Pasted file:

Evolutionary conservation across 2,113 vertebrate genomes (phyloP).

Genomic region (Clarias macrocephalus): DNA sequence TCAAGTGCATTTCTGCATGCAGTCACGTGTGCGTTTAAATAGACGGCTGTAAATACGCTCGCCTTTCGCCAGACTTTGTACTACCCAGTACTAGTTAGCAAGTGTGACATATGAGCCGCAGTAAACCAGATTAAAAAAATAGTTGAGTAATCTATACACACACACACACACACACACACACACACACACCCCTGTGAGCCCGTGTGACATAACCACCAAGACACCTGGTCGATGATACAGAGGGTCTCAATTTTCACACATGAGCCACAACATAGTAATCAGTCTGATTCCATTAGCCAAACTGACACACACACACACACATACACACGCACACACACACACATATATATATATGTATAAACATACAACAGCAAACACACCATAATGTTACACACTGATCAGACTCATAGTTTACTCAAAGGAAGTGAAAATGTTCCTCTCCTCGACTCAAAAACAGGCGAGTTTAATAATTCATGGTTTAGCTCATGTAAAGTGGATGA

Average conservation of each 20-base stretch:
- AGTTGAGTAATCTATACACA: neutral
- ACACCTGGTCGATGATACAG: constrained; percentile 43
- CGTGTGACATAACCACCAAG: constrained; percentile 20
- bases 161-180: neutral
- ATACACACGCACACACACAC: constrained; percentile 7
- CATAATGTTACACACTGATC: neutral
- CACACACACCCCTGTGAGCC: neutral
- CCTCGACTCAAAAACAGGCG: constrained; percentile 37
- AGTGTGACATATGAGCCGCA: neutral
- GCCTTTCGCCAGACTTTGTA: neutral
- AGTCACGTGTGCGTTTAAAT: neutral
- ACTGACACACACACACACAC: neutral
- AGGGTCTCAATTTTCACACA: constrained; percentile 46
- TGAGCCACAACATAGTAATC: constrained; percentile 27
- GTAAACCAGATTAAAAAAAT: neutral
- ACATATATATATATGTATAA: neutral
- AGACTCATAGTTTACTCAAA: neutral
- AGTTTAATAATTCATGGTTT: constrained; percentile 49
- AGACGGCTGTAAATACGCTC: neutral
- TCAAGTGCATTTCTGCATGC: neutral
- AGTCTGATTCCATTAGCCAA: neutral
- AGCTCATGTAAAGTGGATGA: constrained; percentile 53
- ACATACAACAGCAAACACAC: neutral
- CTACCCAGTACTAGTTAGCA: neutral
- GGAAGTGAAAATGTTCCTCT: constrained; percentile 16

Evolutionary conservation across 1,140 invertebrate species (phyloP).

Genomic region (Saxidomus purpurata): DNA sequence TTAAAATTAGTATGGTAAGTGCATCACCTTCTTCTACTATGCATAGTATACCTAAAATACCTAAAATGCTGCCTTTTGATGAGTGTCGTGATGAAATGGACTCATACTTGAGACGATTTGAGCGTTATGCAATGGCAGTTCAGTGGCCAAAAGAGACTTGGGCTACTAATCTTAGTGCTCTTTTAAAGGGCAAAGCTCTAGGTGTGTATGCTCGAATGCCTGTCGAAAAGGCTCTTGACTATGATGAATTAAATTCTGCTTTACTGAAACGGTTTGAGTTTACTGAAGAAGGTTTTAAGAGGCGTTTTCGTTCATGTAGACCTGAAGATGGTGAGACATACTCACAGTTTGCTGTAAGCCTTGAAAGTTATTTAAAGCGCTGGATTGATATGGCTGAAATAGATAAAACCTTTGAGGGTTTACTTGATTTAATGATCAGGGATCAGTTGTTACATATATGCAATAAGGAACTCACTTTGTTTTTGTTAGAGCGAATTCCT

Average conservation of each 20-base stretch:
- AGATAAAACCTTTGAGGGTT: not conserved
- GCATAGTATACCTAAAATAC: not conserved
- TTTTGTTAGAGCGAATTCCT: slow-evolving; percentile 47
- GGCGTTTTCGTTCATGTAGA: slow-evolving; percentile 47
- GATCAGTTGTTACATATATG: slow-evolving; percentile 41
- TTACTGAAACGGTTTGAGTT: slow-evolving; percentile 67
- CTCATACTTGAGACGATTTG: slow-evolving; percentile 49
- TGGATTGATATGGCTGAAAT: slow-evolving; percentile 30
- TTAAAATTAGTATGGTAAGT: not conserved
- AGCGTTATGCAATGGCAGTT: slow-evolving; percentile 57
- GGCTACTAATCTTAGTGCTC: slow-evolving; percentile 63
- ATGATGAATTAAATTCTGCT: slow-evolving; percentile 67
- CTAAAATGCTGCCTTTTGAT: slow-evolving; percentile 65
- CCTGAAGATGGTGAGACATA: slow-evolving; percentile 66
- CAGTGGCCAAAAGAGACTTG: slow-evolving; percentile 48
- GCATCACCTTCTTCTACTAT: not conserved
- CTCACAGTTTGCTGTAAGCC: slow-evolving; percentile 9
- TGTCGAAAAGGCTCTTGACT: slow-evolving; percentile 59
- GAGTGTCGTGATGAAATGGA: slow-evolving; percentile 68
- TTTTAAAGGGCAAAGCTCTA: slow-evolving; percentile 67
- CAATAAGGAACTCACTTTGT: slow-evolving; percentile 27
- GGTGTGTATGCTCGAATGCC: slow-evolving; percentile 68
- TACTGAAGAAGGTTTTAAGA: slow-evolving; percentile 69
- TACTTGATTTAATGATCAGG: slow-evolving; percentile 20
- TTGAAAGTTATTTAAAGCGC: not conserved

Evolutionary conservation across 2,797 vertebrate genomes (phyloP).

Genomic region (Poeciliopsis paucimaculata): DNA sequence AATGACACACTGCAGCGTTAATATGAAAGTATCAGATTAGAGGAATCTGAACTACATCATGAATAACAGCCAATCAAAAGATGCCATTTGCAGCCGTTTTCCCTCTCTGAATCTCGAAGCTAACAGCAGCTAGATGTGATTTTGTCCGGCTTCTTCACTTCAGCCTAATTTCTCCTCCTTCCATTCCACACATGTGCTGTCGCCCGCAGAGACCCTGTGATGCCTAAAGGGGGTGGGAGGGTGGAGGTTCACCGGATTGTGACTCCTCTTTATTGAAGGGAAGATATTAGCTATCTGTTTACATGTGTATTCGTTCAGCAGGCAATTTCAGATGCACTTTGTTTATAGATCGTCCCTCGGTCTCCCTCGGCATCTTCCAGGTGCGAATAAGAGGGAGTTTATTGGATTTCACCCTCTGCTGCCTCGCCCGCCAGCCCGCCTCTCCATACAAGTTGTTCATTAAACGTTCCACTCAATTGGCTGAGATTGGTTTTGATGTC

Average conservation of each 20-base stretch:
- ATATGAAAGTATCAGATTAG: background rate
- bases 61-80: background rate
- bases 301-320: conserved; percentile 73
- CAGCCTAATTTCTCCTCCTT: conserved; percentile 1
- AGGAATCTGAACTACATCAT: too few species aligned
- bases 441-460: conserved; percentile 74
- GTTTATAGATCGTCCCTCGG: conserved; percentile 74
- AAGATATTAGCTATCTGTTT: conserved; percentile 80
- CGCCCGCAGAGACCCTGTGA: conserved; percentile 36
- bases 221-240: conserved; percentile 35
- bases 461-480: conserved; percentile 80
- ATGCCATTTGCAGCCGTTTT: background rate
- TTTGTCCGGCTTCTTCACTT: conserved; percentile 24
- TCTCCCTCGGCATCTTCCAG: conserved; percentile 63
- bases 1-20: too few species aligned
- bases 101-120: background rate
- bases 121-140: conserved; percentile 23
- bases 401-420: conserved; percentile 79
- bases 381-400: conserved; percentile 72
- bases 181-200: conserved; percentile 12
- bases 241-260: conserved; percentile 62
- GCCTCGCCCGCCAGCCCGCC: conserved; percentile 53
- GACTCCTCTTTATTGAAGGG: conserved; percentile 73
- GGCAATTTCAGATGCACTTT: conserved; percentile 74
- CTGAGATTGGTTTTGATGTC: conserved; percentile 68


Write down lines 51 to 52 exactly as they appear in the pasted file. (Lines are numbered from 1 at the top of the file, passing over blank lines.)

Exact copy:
- TTTTAAAGGGCAAAGCTCTA: slow-evolving; percentile 67
- CAATAAGGAACTCACTTTGT: slow-evolving; percentile 27